Shoppers queue overnight outside store to get their hands on special edition vinyls
PUBLISHED: 12:16 13 April 2019 | UPDATED: 08:01 14 April 2019
Record collectors in Norwich queued from the early hours to get their hands on special edition vinyls - while one person even set up camp overnight to secure a good spot.
As part of the international Record Store Day, Soundclash, on St Benedicts Street, opened early on Saturday morning with exclusive releases by new, established and legendary artists.
Ryan Morgan had been waiting outside the store since 5am - but despite his early start he was not the first in the queue.
The 31-year-old said: “I wanted to try and get near the front as last year when I came down I got here before 5am and I was about 20th in the queue.
“Vinyl goes against how everything is at your disposal now, music it has lost meaning, but to have a record you can hold with a gatefold it’s something nice to collect, it’s just special, you can’t describe.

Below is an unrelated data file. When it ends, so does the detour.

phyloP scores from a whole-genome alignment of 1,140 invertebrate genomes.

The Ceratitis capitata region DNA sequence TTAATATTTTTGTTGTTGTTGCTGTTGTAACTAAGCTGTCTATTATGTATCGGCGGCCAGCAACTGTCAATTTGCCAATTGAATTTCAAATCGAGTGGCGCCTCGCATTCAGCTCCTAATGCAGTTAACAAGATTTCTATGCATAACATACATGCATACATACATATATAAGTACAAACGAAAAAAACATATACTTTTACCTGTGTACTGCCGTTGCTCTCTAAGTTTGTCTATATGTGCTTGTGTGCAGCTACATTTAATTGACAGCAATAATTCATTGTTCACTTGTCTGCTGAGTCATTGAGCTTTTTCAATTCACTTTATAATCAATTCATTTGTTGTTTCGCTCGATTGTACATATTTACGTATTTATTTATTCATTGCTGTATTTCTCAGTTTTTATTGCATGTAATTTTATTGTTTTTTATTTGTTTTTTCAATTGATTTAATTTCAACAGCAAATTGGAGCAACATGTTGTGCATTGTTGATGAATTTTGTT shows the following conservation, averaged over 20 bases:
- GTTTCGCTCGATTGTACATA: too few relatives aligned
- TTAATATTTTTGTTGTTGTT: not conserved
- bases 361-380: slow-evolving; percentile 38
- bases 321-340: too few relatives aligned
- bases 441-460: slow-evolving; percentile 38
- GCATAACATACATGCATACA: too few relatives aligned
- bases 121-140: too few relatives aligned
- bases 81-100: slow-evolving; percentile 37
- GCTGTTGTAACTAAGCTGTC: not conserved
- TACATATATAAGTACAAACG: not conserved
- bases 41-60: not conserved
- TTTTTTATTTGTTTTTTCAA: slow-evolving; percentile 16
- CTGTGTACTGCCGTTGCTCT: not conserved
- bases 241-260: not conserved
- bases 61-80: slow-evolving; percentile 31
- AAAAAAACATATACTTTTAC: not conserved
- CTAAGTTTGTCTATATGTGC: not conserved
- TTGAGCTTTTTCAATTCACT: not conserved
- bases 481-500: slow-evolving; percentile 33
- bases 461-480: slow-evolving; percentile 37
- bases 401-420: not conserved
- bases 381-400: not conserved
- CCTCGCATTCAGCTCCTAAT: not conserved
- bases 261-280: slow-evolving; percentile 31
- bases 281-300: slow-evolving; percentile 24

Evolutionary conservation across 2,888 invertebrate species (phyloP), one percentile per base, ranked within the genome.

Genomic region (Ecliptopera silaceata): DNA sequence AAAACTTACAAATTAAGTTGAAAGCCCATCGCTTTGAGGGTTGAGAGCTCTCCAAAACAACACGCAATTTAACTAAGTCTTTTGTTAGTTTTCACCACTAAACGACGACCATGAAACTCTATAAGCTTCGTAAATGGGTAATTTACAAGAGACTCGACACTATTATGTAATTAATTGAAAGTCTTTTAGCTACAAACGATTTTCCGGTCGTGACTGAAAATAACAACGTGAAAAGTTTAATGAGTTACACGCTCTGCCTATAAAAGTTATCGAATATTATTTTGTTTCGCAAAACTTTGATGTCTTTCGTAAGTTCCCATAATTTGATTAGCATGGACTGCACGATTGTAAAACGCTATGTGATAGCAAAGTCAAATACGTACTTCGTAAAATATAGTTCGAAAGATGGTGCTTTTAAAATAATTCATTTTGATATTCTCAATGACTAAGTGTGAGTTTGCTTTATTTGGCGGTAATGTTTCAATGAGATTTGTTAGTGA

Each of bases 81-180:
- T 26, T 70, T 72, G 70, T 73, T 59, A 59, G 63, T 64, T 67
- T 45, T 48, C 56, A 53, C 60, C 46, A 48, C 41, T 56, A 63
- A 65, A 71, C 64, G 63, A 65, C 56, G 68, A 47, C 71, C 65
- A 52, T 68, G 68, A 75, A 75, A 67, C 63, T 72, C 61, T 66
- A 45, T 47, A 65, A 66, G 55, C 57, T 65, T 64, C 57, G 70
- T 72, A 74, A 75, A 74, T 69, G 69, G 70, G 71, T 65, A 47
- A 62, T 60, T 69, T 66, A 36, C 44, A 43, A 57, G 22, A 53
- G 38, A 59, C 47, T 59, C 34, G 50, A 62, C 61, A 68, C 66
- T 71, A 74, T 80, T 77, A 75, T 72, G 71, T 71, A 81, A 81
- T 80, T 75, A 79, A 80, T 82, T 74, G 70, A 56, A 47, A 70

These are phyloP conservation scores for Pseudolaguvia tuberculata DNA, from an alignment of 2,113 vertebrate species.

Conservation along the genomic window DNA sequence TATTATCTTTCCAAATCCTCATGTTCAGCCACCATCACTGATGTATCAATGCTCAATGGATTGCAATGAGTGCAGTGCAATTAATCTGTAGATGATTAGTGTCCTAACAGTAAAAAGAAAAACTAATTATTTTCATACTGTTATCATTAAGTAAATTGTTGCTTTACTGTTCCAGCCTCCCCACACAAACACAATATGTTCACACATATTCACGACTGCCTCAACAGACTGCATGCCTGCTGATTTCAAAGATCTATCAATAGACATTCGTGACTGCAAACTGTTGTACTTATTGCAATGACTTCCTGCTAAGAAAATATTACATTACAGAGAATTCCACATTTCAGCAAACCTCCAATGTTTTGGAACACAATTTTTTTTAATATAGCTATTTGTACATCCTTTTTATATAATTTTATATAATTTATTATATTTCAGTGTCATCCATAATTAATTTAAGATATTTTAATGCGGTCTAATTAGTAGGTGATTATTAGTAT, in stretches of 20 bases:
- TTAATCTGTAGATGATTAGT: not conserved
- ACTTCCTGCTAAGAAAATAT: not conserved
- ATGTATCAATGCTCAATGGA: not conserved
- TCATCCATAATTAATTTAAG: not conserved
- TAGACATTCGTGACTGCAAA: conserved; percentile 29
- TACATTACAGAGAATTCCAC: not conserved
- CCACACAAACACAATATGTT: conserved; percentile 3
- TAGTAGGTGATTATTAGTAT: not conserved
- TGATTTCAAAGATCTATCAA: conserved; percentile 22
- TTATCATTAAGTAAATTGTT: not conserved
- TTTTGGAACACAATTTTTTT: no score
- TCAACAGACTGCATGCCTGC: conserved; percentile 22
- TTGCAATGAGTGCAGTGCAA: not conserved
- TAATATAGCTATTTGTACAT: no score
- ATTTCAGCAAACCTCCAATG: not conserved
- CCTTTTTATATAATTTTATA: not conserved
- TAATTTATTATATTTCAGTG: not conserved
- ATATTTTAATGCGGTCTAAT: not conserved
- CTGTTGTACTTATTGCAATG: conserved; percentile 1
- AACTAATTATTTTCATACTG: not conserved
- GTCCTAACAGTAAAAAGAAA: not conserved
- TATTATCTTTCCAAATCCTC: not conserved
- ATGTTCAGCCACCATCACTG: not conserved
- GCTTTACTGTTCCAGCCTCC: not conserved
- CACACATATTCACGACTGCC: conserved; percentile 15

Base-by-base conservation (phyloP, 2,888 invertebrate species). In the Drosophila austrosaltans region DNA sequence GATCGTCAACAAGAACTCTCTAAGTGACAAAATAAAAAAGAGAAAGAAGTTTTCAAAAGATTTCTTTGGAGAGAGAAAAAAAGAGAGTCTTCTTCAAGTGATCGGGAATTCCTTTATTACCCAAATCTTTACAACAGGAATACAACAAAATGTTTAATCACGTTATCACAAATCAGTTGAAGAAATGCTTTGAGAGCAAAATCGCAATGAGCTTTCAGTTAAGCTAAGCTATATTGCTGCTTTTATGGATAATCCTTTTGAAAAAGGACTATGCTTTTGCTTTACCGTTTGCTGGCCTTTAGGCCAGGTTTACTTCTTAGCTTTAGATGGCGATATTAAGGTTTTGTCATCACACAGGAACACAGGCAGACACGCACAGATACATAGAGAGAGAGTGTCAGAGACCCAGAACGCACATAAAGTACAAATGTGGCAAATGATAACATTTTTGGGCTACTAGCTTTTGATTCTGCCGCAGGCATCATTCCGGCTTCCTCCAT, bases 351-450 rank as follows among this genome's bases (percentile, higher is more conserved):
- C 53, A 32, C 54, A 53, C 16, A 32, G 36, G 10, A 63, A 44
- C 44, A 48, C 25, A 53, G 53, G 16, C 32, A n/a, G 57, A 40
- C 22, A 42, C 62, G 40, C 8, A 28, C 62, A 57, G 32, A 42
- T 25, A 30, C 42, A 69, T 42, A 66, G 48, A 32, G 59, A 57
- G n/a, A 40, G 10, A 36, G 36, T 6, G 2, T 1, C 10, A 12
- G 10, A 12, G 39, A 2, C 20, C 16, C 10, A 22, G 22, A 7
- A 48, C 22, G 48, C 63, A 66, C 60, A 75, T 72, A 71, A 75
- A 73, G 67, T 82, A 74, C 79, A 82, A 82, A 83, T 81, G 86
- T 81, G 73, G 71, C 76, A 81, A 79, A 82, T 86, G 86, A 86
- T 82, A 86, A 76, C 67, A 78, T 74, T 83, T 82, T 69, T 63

“It was worth the wait but it is all part of the gamble.”
Soundclash was the only store in Norfolk taking part in the day, and saw collectors from all over the country travel to Norwich to shop.
People brought chairs to stay comfortable, and Paul Mills, owner of Soundclash, said one person had set up camp at 5pm the previous night.
He said: “Every year it’s an amazing day, there’s a great atmosphere that develops in the queue – friendships are forged and loads of really special records are taken home by very happy music lovers.
“In the last few years there have been more and more young people getting into vinyl and building up record collections alongside streaming music, they appreciate how much better music sounds when played on a record player compared to digital, and what a fun, sociable thing buying and playing records is.”
Jared Haste had travelled from London to see The Good, The Bad and The Queen at the University of East Anglia’s LCR the night before.
His hotel was opposite the store and he took the chance to add something special to his collection.
The 51-year-old said: “It is very rare that I get to be five minutes away from a record shop.
“Seeing that Soundclash was the only store in Norwich we scrambled over here. Records offer a form of permanency, and being a gentleman of a certain age records are the major music format I listen to and I have always continued.”
Band Sleaford Mods made an appearance at the store to show support ahead of their gig at the Waterfront on Saturday night.